I wasn't expecting a lot from Cancun - see here my previous comment - however Ian Redmond who spoke at the Coffee House discussions was slightly more optimistic - see here. Well it was perhaps somewhere in between...
Photos: Ruscombe at the end of last week
Greens have given the Summit a lukewarm reception. Party leader Caroline Lucas MP commented that "It's a very weak deal - enough to keep the ongoing negotiation process alive, but not enough to save the climate."
On the positive side there was now - for the first time - an agreement amongst all countries that they must cut their emissions, and that the rich countries must provide funding support to developing countries to help them deal with climate change, including with their low-carbon development. There was also some protection for remaining forests. The negatives, however, included that the deal is not binding, that there are too many loopholes to allow countries to evade their responsibilities, and that the world still does not have agreement to achieve the CO2-reduction targets demanded by scientists.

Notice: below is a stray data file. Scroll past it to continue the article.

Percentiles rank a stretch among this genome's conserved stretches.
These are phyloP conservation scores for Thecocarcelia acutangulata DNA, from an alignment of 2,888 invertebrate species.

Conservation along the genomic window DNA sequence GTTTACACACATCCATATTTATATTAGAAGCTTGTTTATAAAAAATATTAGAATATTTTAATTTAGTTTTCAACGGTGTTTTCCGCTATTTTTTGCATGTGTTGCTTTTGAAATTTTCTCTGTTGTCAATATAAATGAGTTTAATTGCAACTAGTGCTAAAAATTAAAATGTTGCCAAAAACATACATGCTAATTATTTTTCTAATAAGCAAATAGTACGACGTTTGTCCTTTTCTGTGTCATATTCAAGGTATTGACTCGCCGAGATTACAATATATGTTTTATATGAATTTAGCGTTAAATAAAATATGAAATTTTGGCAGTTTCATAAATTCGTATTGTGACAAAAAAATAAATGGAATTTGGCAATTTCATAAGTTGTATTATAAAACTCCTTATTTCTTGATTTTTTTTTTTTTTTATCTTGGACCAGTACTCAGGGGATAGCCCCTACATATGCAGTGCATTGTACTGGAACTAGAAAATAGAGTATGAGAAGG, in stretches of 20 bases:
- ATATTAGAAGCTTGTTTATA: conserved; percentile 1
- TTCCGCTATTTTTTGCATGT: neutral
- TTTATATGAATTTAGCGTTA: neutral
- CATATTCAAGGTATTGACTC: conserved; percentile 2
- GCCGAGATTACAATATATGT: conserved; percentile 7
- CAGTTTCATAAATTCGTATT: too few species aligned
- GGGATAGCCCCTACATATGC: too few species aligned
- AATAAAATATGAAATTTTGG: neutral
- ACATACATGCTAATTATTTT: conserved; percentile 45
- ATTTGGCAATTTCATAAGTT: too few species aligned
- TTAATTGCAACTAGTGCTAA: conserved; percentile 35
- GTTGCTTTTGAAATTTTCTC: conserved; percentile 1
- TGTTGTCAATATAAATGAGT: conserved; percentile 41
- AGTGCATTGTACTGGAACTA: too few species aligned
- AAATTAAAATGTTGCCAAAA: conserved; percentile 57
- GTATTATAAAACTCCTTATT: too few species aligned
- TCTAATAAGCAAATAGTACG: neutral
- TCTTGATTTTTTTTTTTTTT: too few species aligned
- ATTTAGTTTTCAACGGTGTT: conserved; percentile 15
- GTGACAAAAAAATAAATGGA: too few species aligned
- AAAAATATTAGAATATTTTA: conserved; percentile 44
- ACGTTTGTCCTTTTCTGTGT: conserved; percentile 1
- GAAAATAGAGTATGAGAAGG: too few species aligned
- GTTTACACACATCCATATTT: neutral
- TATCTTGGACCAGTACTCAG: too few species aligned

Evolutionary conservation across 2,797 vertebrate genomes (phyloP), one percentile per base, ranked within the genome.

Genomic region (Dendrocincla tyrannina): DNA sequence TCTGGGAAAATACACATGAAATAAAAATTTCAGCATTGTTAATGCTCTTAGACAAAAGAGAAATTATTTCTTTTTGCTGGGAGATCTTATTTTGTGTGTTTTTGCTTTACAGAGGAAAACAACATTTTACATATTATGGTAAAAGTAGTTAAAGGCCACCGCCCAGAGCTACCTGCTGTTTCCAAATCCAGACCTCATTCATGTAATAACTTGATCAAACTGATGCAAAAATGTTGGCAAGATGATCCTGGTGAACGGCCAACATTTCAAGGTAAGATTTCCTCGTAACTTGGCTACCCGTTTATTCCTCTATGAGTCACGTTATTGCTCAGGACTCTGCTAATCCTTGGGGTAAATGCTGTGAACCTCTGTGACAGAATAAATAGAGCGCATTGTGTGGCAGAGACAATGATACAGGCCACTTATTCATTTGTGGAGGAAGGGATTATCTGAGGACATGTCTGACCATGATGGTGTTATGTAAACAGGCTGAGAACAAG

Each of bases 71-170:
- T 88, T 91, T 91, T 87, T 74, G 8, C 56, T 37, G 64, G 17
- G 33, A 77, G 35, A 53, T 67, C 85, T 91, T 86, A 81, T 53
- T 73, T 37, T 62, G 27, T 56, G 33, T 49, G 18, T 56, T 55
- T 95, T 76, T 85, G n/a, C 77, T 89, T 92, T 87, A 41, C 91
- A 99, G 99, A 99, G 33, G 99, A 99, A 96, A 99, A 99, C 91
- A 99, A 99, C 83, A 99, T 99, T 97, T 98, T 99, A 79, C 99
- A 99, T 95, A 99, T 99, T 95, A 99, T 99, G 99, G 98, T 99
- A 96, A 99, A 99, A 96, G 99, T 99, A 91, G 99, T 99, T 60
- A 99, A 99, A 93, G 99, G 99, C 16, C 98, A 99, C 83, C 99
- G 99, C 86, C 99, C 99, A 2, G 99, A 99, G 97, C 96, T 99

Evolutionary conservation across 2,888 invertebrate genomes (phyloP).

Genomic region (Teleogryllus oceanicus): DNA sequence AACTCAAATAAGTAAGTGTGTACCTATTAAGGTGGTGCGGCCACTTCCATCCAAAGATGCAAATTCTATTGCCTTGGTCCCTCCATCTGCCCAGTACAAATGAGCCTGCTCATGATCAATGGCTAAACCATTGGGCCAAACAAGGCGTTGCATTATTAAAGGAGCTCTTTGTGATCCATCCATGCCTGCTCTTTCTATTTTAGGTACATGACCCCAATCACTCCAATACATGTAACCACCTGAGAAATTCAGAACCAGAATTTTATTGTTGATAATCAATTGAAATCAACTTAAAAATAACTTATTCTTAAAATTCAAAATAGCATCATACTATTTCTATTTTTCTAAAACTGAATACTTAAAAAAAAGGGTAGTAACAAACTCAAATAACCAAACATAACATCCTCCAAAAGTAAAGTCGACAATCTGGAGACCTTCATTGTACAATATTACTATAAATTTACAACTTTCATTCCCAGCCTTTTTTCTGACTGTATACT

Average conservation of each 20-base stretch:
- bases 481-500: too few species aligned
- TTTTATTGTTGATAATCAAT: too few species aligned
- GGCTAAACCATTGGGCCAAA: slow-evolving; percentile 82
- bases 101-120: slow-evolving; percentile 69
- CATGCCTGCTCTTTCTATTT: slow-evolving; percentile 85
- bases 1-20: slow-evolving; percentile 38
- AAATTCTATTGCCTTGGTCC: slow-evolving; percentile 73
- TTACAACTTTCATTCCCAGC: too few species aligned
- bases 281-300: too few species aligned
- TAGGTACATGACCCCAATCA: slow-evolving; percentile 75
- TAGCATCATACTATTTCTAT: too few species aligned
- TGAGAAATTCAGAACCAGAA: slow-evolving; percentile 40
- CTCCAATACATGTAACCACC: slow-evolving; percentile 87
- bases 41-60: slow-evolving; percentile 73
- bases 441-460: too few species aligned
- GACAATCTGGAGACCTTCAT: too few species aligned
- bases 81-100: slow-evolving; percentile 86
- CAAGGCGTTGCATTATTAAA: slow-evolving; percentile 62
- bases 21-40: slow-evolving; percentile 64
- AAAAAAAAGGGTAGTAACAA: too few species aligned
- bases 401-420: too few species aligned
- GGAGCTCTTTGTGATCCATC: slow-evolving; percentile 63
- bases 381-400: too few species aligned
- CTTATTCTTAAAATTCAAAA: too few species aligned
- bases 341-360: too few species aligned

Scientists are saying clearly that there must be 40% global CO2 cuts by 2020 for the world to have even a 50:50 chance of avoiding dangerous climate change. The Green Party continues to argue that the UK could meet the necessary target of 90% CO2 reductions by 2030, provided there was the political will to invest heavily in transforming the economy.
The UK government neaeds to lead by example - adopting the right targets and demonstrating the benefits that carbon-reduction policies can bring.
See here the Met Office. They are at least making very clear that climate change is a serious threat: "The evidence continues to accumulate, strengthening the link between man's activity and a wide range of indicators of a changing climate, both globally and regionally....Against this background of long-term climate change and shorter term natural variability, 2010 is one of the warmest years on record. The global temperature for the twelve months to September 2010 was 0.52 °C above the 1961–90 average (0.81 °C above the pre-industrial average)."
Interesting article from Geoff Lean (the only mainstream journalist yet known to say the Green Party’s economic policies are ahead of those of the big three parties)...who notes more about the good news - See here.